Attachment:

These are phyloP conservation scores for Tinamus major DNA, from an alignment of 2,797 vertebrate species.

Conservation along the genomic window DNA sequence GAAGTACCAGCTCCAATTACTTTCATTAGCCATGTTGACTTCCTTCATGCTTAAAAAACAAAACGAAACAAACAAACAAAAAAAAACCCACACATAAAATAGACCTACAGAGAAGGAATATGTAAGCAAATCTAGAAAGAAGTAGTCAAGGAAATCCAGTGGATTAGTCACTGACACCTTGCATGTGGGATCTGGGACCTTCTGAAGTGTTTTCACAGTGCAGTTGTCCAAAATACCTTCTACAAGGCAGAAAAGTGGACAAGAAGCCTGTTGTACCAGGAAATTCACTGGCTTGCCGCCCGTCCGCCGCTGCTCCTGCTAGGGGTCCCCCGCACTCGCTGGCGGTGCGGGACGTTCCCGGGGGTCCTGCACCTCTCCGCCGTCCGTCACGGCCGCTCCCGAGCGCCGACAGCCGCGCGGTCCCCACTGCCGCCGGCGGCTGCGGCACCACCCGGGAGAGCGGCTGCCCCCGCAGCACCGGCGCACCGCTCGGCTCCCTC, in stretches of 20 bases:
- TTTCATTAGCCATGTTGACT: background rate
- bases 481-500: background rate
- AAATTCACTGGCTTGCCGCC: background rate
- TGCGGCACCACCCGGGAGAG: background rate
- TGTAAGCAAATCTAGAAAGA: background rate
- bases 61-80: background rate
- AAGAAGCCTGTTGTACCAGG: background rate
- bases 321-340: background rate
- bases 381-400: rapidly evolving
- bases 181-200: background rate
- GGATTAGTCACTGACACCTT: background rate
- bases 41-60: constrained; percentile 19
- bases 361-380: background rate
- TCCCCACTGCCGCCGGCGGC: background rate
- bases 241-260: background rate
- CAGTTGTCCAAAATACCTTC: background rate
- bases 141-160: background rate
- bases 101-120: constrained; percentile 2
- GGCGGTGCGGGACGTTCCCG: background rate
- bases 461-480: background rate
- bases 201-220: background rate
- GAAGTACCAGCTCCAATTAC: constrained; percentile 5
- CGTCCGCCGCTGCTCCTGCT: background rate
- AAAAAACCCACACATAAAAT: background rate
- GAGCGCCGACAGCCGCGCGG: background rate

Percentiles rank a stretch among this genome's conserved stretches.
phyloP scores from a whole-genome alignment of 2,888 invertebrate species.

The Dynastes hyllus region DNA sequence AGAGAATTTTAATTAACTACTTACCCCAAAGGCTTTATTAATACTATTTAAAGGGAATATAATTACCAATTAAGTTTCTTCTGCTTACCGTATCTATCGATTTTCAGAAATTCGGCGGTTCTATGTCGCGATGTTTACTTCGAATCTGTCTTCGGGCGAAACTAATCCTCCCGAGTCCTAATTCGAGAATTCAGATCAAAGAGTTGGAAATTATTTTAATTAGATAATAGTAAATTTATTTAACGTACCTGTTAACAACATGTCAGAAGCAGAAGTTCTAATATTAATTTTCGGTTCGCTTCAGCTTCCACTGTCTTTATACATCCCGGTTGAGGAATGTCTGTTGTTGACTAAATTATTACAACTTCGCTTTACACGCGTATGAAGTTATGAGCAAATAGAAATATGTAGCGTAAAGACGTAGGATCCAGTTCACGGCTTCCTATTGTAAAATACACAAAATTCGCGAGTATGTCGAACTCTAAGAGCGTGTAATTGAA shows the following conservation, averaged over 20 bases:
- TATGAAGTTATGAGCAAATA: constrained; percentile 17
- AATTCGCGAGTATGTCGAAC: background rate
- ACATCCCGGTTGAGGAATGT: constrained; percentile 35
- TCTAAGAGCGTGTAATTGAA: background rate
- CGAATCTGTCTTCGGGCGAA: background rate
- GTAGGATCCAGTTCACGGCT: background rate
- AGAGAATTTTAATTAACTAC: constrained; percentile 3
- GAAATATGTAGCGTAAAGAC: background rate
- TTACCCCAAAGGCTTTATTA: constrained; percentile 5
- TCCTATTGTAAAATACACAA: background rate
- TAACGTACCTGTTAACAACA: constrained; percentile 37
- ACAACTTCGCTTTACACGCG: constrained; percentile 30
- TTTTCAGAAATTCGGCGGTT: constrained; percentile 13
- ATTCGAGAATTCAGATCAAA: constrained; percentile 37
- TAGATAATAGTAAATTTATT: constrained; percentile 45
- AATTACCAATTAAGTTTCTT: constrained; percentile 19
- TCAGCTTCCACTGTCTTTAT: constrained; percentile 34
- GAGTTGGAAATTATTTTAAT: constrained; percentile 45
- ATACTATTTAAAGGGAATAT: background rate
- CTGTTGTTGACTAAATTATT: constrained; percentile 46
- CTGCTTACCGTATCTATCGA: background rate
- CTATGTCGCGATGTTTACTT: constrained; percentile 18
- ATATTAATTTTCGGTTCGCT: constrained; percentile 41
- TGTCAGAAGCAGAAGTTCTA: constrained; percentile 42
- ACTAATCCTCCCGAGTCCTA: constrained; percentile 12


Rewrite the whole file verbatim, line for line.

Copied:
These are phyloP conservation scores for Tinamus major DNA, from an alignment of 2,797 vertebrate species.

Conservation along the genomic window DNA sequence GAAGTACCAGCTCCAATTACTTTCATTAGCCATGTTGACTTCCTTCATGCTTAAAAAACAAAACGAAACAAACAAACAAAAAAAAACCCACACATAAAATAGACCTACAGAGAAGGAATATGTAAGCAAATCTAGAAAGAAGTAGTCAAGGAAATCCAGTGGATTAGTCACTGACACCTTGCATGTGGGATCTGGGACCTTCTGAAGTGTTTTCACAGTGCAGTTGTCCAAAATACCTTCTACAAGGCAGAAAAGTGGACAAGAAGCCTGTTGTACCAGGAAATTCACTGGCTTGCCGCCCGTCCGCCGCTGCTCCTGCTAGGGGTCCCCCGCACTCGCTGGCGGTGCGGGACGTTCCCGGGGGTCCTGCACCTCTCCGCCGTCCGTCACGGCCGCTCCCGAGCGCCGACAGCCGCGCGGTCCCCACTGCCGCCGGCGGCTGCGGCACCACCCGGGAGAGCGGCTGCCCCCGCAGCACCGGCGCACCGCTCGGCTCCCTC, in stretches of 20 bases:
- TTTCATTAGCCATGTTGACT: background rate
- bases 481-500: background rate
- AAATTCACTGGCTTGCCGCC: background rate
- TGCGGCACCACCCGGGAGAG: background rate
- TGTAAGCAAATCTAGAAAGA: background rate
- bases 61-80: background rate
- AAGAAGCCTGTTGTACCAGG: background rate
- bases 321-340: background rate
- bases 381-400: rapidly evolving
- bases 181-200: background rate
- GGATTAGTCACTGACACCTT: background rate
- bases 41-60: constrained; percentile 19
- bases 361-380: background rate
- TCCCCACTGCCGCCGGCGGC: background rate
- bases 241-260: background rate
- CAGTTGTCCAAAATACCTTC: background rate
- bases 141-160: background rate
- bases 101-120: constrained; percentile 2
- GGCGGTGCGGGACGTTCCCG: background rate
- bases 461-480: background rate
- bases 201-220: background rate
- GAAGTACCAGCTCCAATTAC: constrained; percentile 5
- CGTCCGCCGCTGCTCCTGCT: background rate
- AAAAAACCCACACATAAAAT: background rate
- GAGCGCCGACAGCCGCGCGG: background rate

Percentiles rank a stretch among this genome's conserved stretches.
phyloP scores from a whole-genome alignment of 2,888 invertebrate species.

The Dynastes hyllus region DNA sequence AGAGAATTTTAATTAACTACTTACCCCAAAGGCTTTATTAATACTATTTAAAGGGAATATAATTACCAATTAAGTTTCTTCTGCTTACCGTATCTATCGATTTTCAGAAATTCGGCGGTTCTATGTCGCGATGTTTACTTCGAATCTGTCTTCGGGCGAAACTAATCCTCCCGAGTCCTAATTCGAGAATTCAGATCAAAGAGTTGGAAATTATTTTAATTAGATAATAGTAAATTTATTTAACGTACCTGTTAACAACATGTCAGAAGCAGAAGTTCTAATATTAATTTTCGGTTCGCTTCAGCTTCCACTGTCTTTATACATCCCGGTTGAGGAATGTCTGTTGTTGACTAAATTATTACAACTTCGCTTTACACGCGTATGAAGTTATGAGCAAATAGAAATATGTAGCGTAAAGACGTAGGATCCAGTTCACGGCTTCCTATTGTAAAATACACAAAATTCGCGAGTATGTCGAACTCTAAGAGCGTGTAATTGAA shows the following conservation, averaged over 20 bases:
- TATGAAGTTATGAGCAAATA: constrained; percentile 17
- AATTCGCGAGTATGTCGAAC: background rate
- ACATCCCGGTTGAGGAATGT: constrained; percentile 35
- TCTAAGAGCGTGTAATTGAA: background rate
- CGAATCTGTCTTCGGGCGAA: background rate
- GTAGGATCCAGTTCACGGCT: background rate
- AGAGAATTTTAATTAACTAC: constrained; percentile 3
- GAAATATGTAGCGTAAAGAC: background rate
- TTACCCCAAAGGCTTTATTA: constrained; percentile 5
- TCCTATTGTAAAATACACAA: background rate
- TAACGTACCTGTTAACAACA: constrained; percentile 37
- ACAACTTCGCTTTACACGCG: constrained; percentile 30
- TTTTCAGAAATTCGGCGGTT: constrained; percentile 13
- ATTCGAGAATTCAGATCAAA: constrained; percentile 37
- TAGATAATAGTAAATTTATT: constrained; percentile 45
- AATTACCAATTAAGTTTCTT: constrained; percentile 19
- TCAGCTTCCACTGTCTTTAT: constrained; percentile 34
- GAGTTGGAAATTATTTTAAT: constrained; percentile 45
- ATACTATTTAAAGGGAATAT: background rate
- CTGTTGTTGACTAAATTATT: constrained; percentile 46
- CTGCTTACCGTATCTATCGA: background rate
- CTATGTCGCGATGTTTACTT: constrained; percentile 18
- ATATTAATTTTCGGTTCGCT: constrained; percentile 41
- TGTCAGAAGCAGAAGTTCTA: constrained; percentile 42
- ACTAATCCTCCCGAGTCCTA: constrained; percentile 12